s’Bleeding’ stroke patients with COVID-19 are more than twice as likely to die as those without COVID-19, new research shows.
For the study, a research team from the University of Utah analyzed data from 568 hospitals in the United States. They compared a control group of more than 23,300 patients without COVID-19 who suffered a bleeding (hemorrhagic) stroke to 771 COVID-19 patients who had hemorrhagic strokes.
“This is one of the first studies to document that, in patients with hemorrhagic stroke who have comorbid [occuring at the same time] COVID-19, there is a significantly elevated risk of in-hospital death,” said senior study author Dr. Adam de Havenon, assistant professor of neurology.
“This finding warrants additional study and potentially more aggressive treatment of either condition,” he said in a university news release.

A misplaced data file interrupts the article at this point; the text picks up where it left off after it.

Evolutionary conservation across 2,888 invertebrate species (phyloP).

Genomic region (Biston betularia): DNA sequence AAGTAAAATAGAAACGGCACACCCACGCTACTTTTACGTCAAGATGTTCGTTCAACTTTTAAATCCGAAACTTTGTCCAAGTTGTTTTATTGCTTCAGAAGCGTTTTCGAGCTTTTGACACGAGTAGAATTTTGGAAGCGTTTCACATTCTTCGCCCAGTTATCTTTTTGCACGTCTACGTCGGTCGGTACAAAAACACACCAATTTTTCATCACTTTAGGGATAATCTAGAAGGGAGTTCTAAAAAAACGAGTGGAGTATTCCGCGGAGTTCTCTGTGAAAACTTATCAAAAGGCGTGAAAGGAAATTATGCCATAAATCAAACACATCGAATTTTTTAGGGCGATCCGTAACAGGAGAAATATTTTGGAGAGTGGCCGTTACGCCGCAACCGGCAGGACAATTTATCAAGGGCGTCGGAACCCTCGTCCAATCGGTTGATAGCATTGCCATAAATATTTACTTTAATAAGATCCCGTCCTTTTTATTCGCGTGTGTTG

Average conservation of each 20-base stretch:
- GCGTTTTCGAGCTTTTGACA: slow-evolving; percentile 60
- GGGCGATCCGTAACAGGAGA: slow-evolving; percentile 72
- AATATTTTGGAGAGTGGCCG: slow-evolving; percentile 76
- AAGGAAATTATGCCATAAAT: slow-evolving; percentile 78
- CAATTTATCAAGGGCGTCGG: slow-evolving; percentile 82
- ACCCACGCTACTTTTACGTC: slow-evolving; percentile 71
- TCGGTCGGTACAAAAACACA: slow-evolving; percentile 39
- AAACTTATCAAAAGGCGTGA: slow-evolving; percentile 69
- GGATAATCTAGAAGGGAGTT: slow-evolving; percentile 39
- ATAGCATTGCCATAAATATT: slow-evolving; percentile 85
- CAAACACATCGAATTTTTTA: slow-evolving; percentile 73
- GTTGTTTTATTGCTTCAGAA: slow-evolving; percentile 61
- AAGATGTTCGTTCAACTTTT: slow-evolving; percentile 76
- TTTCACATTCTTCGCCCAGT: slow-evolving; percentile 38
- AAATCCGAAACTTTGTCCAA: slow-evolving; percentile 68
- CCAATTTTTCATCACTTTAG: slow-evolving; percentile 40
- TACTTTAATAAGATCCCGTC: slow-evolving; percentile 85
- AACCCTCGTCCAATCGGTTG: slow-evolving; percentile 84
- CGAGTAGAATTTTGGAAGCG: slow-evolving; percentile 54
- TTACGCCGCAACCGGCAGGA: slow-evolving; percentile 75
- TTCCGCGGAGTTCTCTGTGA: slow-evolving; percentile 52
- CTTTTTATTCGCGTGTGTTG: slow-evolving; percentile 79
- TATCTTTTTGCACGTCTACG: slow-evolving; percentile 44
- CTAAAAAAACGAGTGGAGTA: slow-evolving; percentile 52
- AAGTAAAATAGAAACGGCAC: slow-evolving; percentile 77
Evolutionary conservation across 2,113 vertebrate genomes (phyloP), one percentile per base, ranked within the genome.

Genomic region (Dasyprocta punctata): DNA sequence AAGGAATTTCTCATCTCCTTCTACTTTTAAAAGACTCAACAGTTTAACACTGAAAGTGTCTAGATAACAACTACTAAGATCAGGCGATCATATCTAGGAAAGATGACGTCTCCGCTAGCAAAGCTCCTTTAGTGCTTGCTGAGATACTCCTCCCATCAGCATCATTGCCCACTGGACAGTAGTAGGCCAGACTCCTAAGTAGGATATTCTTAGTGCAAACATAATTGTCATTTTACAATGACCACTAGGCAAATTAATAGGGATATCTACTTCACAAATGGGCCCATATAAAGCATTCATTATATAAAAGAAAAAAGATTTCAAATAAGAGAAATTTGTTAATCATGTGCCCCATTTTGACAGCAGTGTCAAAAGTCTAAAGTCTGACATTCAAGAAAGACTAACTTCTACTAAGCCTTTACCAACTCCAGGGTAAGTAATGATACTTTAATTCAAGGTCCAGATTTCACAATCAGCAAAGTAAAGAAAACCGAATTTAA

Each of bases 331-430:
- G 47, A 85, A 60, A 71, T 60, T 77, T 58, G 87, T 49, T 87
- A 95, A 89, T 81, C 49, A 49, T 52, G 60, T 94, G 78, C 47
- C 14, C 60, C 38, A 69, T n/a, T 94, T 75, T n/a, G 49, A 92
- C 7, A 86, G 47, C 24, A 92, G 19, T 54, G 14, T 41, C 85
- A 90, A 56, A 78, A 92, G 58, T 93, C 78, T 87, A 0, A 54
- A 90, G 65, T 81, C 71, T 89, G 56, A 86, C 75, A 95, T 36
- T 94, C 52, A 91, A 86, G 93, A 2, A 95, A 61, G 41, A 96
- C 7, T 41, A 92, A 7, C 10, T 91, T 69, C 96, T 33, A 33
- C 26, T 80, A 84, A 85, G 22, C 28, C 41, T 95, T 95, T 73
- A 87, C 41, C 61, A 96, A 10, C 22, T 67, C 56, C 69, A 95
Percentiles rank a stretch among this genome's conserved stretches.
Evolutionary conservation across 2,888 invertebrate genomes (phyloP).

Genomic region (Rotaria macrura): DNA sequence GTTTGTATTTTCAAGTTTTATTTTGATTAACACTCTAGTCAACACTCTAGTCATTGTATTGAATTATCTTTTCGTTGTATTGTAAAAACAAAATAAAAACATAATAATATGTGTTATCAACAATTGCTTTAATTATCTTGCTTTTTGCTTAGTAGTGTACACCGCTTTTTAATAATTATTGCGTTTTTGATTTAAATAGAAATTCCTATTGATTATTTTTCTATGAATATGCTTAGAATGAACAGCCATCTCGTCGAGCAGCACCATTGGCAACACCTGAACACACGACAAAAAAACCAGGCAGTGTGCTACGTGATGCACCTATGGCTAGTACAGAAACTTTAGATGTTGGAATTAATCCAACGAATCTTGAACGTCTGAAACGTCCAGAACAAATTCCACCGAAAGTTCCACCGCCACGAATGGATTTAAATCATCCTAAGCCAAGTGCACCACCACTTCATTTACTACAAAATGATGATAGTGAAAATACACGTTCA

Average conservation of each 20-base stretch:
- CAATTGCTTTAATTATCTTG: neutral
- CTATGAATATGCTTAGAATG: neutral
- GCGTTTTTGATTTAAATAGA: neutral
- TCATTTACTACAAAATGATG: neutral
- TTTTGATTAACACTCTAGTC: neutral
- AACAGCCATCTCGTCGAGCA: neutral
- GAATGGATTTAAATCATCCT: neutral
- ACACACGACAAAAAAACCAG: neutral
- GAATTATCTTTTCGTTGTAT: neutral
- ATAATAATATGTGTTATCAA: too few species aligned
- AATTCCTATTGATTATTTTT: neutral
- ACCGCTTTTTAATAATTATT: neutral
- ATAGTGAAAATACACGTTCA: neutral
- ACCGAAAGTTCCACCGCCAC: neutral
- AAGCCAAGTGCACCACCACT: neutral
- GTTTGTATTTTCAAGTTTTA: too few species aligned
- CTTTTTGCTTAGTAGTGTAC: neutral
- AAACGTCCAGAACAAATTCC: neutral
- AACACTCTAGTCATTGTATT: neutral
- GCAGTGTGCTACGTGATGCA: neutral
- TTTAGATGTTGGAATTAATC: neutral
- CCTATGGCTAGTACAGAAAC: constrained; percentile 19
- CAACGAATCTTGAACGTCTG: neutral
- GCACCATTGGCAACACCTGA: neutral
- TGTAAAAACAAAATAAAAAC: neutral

The study patients were grouped by the type of bleeding stroke they suffered: intracerebral hemorrhage (ICH), caused by bleeding within the brain; or subarachnoid hemorrhage (SAH), caused by bleeding from a damaged artery on the brain’s surface.
Compared to ICH patients in the control group, the 559 patients with both COVID-19 and ICH had a higher in-hospital death rate (46% versus 18%); longer hospital stays (21 days versus 10); and longer intensive care unit (ICU) stays (16 days versus six).
About half of the ICH patients in the control group had favorable outcomes, compared with about one-quarter of ICH patients with COVID-19, according to the report.